Masin-Moyer: NBA playoff system needs a dramatic shake-up
Lucas Masin-Moyer | Wednesday, February 21, 2018
During the past week, NBA commissioner Adam Silver toyed with the idea of re-inventing the NBA’s playoff system.
The proposal’s central tennent is taking away seeding based on conference — where the teams with the first through eighth ranked records make the playoffs from each conference — to a system where the teams with the 16 best records, regardless of conference, would make the playoffs and be seeded accordingly.
Silver’s proposal seems to be a reaction to the Western Conference’s consistently better overall records in the last 10 or so years, where many teams from the West were excluded from the playoffs despite having better records than playoff teams in the East — during the 2013-14 season, for example, the 38-win Atlanta Hawks made the playoffs while the 48-win Phoenix Suns, who had the same record as the third-seeded Toronto Raptors in the East, missed the playoffs.
But this proposal, especially in an era of increased parity between the conferences, doesn’t get to the heart of what is really wrong with the NBA’s bloated playoff system — there are simply too many teams.
I think both Commissioner Silver and I would agree the playoffs ought to be more competitive, but the playoffs don’t lack competitiveness because the teams are unfairly distributed. Rather too many teams participate and the lower-seeded teams are often not able to put up a fight against their higher-seeded opponents
In the last 10 years, only two No. 8 seeds have knocked off No.1 seeds — the Memphis Grizzlies in 2011, who took down the San Antonio Spurs, and the Philadelphia 76ers in 2012, who beat a Derrick Rose-less Chicago Bulls team.
These games are often foregone conclusions because the real parity in the NBA doesn’t exist between conferences, but rather between the best teams in the league and everyone else.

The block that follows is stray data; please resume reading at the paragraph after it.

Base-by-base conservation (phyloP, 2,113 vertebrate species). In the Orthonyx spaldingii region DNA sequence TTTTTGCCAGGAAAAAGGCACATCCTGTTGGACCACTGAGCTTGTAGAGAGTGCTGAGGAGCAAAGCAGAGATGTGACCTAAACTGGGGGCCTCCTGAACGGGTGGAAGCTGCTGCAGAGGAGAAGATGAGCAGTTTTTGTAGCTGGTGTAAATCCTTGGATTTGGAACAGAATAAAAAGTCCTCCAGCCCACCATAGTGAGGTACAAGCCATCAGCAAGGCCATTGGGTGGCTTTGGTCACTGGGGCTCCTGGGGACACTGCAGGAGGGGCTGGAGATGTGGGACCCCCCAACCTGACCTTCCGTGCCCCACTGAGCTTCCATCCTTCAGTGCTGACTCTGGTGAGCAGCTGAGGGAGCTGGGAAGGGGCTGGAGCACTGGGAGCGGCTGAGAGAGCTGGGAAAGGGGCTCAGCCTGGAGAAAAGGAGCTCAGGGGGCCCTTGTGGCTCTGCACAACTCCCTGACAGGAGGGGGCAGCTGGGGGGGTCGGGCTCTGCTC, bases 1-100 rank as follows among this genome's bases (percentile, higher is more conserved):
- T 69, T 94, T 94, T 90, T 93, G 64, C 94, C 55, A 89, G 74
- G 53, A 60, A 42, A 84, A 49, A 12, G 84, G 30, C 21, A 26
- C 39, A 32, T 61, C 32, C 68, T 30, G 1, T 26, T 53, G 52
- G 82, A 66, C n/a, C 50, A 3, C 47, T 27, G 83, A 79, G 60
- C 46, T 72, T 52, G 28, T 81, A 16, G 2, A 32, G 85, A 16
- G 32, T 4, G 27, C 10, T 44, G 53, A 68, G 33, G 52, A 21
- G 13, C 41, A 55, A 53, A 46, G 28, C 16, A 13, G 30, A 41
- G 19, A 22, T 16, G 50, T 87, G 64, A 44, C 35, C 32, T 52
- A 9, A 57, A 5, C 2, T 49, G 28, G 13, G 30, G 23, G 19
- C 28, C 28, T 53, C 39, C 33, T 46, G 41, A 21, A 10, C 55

In the last 10 years, only one team which wasn’t seeded No. 1 through No. 4 has made the Conference finals, the fifth-seeded Memphis Grizzlies in the 2013 playoffs.
The typical argument for including more teams in the playoffs is that it gives more teams a shot at the championship because they underperformed for various reasons and in a lot of other sports, this proves to be successful. With the NHL — who have recently had a Stanley Cup Champion (the Los Angeles Kings in 2012) and finalist (the Edmonton Oilers in 2006) — who started the playoffs as a No. 8 seed.
But this doesn’t happen in the NBA in the era of super-teams who, by luck in the draft or careful maneuvering in free-agency, are able to consolidate talent in the league.
If the NBA wants to improve the quality of its playoffs, whose unnecessary games have led to career-crippling injuries as they did for Rose, it should consider cutting the number of teams in the playoffs down to eight — four from each conference.
This system, which keeps the conference system intact, making sure teams don’t have to jet across the country for every playoff game, and ensures a more competitive playoffs and a more important regular season. No longer will a sub-.500 team be able to stumble into the playoffs only to put added miles on a team who almost certainly will not lose.
If the NBA truly wants to reform its playoffs to ensure the highest level of competition in the playoffs, it ought to cut out all the filler teams that populate bracket every year and have its best teams shine brightest in consistently competitive matchups.
The views expressed in this column are those of the author and not necessarily those of The Observer.